I did not tell the whole truth. Nobody tells the whole truth.” That’s a direct quote from Robert Durst, the reclusive millionaire charged with one killing and suspected of two more, who is now the subject of HBO’s six-part docuseries .
Director Andrew Jarecki is no stranger to true crime; he helmed the Oscar-nominated family murder doc, . Jarecki green lit this new series after a mysterious call he received in 2010 about his film, , a narrative thriller starring Ryan Gosling and Kirsten Dunst loosely based on Robert Durst’s life.
Jarecki, who admits his own turbulent relationship with his father causes him to somewhat sympathize with diabolical characters, said he wanted to make a film Durst could watch and have an emotional reaction to.
He succeeded. Durst contacted Jarecki, praised the film (he said it was the most accurate portrayal out there), and offered to be interviewed. The result: the upcoming HBO docuseries drawn from over 25 hours of interviews with Durst, plus actual police footage of the crime scenes and never-before-heard commentary into the unsolved mysteries swirling around him.
Not familiar with the bloody trail that leads to Durst’s door? We’ll get there. But first, just who is he?
Born into wealth, Robert Durst is the son of millionaire real estate mogul Seymore Durst, who helped rebuild Times Square in the ‘90s. At age 7, he watched his mom jump off the roof of their mansion to her death. In 1994, he cut ties with the fam when his father gave his younger brother, Douglas, control over the Durst empire. Since then, he’s been the mysterious figure at the core of a trio of high-profile criminal cases.
The first and most well known is the disappearance of his wife, Kathleen. The two met in 1970 and married two years later. Their relationship was anything but wedded bliss: Durst allegedly beat Kathie, had an affair with Prudence Farrow (sister to one Mia), and knew of Kathie’s plans for filing divorce papers. Come January 31, 1982, she was never heard from again.
Though authorities failed to solve the mystery, and journalists chalked it up to your everyday marital mishap headline (“Wife Leaves Husband for Better Life”), the evidence against Durst piled up – literally. Friends of Kathie who suspected Durst of foul play broke into his South Salem cottage, where they found suspicious-looking garbage bags piled floor to ceiling.
Along with several other shady happenings, the most damning couldn’t be denied: Durst waited six days before filing a missing person’s report. Still, it wasn’t enough to book him. Come December 2001, Kathie was declared legally dead.
Then there’s Susan Berman, an American journalist, author, and close friend of Robert and Kathleen. In fact, she became Robert’s unofficial spokesperson during the first investigation. Known to be a bit paranoid – nailing her windows shut, for instance – Susan was the daughter of Davie Berman, a gangster who dabbled with the likes of Bugsy Seigel and Meyer Lansky. She even shared her insight into the mob via several . That is, until she was shot gangland style circa 2000 in her L.A. home.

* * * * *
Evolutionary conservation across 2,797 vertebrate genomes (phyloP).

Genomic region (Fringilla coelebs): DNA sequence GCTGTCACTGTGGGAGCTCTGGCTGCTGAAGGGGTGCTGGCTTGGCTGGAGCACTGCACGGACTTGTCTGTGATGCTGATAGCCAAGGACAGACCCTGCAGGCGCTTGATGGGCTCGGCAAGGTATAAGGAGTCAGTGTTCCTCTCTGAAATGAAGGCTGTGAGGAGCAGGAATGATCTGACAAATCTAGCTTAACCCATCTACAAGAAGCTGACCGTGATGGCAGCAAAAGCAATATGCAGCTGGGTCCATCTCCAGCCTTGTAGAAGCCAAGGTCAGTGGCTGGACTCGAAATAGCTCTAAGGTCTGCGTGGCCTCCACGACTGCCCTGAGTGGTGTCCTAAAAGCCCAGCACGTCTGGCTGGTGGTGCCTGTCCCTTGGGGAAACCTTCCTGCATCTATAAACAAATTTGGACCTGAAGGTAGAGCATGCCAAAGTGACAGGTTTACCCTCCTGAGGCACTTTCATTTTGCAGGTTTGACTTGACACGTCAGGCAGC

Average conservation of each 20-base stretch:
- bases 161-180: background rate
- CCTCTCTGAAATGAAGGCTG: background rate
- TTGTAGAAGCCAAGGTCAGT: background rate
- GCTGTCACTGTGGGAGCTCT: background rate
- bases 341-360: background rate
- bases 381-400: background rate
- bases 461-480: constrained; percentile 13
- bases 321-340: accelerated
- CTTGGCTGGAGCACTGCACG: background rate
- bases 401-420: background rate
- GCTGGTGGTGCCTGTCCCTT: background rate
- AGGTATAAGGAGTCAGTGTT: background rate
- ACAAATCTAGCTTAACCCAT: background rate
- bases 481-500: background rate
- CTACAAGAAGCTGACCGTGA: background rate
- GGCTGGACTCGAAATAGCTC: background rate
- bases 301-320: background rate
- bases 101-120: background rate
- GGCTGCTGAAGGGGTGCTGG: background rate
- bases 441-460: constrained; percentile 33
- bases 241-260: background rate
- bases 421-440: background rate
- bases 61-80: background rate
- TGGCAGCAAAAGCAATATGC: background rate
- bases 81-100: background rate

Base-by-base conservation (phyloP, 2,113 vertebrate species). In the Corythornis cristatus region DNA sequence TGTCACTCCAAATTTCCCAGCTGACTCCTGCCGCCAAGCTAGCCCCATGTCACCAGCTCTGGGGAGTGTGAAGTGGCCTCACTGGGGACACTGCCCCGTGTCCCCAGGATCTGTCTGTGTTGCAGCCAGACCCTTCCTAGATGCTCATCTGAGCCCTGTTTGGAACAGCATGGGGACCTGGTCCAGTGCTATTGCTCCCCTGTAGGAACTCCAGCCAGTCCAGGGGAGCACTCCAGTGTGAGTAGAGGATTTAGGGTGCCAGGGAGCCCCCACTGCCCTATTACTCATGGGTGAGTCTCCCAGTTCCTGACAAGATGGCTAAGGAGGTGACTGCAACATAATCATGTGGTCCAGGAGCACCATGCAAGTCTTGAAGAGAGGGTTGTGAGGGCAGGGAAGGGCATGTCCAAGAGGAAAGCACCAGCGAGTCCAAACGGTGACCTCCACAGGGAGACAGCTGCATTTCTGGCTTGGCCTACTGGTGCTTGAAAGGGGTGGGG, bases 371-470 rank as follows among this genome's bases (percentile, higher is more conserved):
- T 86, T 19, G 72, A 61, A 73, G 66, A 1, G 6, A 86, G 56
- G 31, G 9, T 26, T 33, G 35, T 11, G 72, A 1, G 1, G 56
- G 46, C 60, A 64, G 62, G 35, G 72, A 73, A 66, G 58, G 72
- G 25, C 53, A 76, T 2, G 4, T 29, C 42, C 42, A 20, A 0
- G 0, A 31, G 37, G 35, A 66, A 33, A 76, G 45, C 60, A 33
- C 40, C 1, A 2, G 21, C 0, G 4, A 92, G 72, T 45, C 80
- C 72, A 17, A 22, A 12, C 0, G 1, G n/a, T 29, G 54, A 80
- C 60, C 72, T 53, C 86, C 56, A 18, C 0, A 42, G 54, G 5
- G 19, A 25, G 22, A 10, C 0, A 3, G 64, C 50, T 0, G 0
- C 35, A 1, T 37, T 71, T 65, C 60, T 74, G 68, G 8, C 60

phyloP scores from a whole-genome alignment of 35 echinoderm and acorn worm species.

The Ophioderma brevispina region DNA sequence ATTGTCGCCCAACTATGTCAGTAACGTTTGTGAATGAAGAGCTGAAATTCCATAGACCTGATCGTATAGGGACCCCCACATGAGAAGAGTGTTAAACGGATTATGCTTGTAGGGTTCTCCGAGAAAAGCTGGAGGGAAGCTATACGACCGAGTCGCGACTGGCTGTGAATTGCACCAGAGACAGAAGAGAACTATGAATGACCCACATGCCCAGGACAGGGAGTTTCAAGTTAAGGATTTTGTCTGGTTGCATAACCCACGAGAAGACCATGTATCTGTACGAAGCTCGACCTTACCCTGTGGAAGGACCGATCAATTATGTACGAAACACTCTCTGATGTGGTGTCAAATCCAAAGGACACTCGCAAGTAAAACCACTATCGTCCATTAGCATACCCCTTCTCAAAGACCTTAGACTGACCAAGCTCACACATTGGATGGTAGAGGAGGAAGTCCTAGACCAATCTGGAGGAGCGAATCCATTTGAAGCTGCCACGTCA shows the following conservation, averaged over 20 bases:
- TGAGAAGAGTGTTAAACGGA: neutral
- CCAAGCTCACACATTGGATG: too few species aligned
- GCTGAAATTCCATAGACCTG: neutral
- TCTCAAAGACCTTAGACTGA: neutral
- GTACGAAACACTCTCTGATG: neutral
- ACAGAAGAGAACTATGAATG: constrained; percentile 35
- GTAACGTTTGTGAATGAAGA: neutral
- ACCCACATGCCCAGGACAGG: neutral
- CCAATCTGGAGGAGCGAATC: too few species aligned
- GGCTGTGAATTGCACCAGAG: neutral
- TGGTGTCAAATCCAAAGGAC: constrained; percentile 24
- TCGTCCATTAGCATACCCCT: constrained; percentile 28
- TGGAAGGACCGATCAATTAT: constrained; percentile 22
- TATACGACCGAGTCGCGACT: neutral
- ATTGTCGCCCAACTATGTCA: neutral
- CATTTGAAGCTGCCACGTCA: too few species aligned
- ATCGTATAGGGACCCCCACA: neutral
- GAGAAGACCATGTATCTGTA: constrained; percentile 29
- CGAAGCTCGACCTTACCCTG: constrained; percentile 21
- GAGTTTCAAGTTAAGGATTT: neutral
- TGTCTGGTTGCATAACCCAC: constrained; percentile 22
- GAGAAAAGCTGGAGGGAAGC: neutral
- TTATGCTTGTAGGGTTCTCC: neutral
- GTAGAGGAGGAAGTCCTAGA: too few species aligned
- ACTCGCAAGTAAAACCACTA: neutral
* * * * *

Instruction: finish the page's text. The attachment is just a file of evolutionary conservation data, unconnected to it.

On Christmas Eve, Berman was on the phone with a friend, actress Kim Lankford, chatting her up about some information “that’s going to blow the top off things.” Hours later, she was dead. Eyes soon turned to Robert.
Apparently, Berman had been accepting huge sums of money, totaling $50,000, from the reclusive Durst, whom she called Bobby, while also dedicating many a book to him. Even more curious? The night of Berman’s murder, there was no forced entry.
So who did it? Was it a mob hit in retaliation to the tell-alls she authored? Or was it Durst? Could Susan have been blackmailing him with this mysterious “information”? Once more, the case went cold.
Durst eventually moved to Galveston, Texas. He squatted in a dump that set him back no more than $300 a month; and once again found himself at the center of another brutal act.
This time, it was 71-year-old Morris Black. The two were neighbors, and shared a sort of Hatfield-and-McCoy relationship, until Durst snapped. He shot Black, chopped his body up into pieces, and threw everything but the head into Galveston Bay. But wait — there’s more.
Durst eluded authorities after the killing by dressing like an ugly old mute woman he named Dorothy Ciner, who was a “friend” of Durst’s although no one ever saw them together. (Police later discovered Durst had used a similar cross-dressing mute disguise when he rented an apartment in New Orleans under the name Diane Winn. When police searched Winn’s home, they found property belonging to Berman and news tapes about Kathie’s disappearance.)
The bizarre behavior seemed to be working — until he was arrested for shoplifting a hoagie from a grocery store in Hanover Township, Pennsylvania. The arrest led authorities to his Galveston den, where no frilly housedress or cheap wig could hide the blood-spattered evidence across the walls, floors, and his boots.
Charged with Black’s murder, Durst claimed self-defense and was acquitted. Though he admitted to the butchery, his high-roller Houston attorneys, Dick DeGuerin, Chip Lewis, and Mike Ramsey, blamed the behavior on Asperger’s syndrome. Dodging a 99-year prison sentence, Durst was charged with tampering with evidence and jumping bond.
His new punishment? Five years. That’s what he got. He served just two. Now remarried to NYC real estate broker Debrah Lee Charatan (who makes an appearance in the HBO series), a 71-year-old Durst calls Texas home but still can’t stay out of trouble: Just this past summer he was charged with criminal mischief. Translation: He peed on the candy rack at a CVS. And that’s the whole truth.
The first episode of HBO’s The Jinx airs Sunday, February 8 – three days after Durst filed his wife’s missing person report more than 30 years ago.
Courtesy of James Nielsen/Getty; The Daily News; Magnolia Pictures; Louis Vest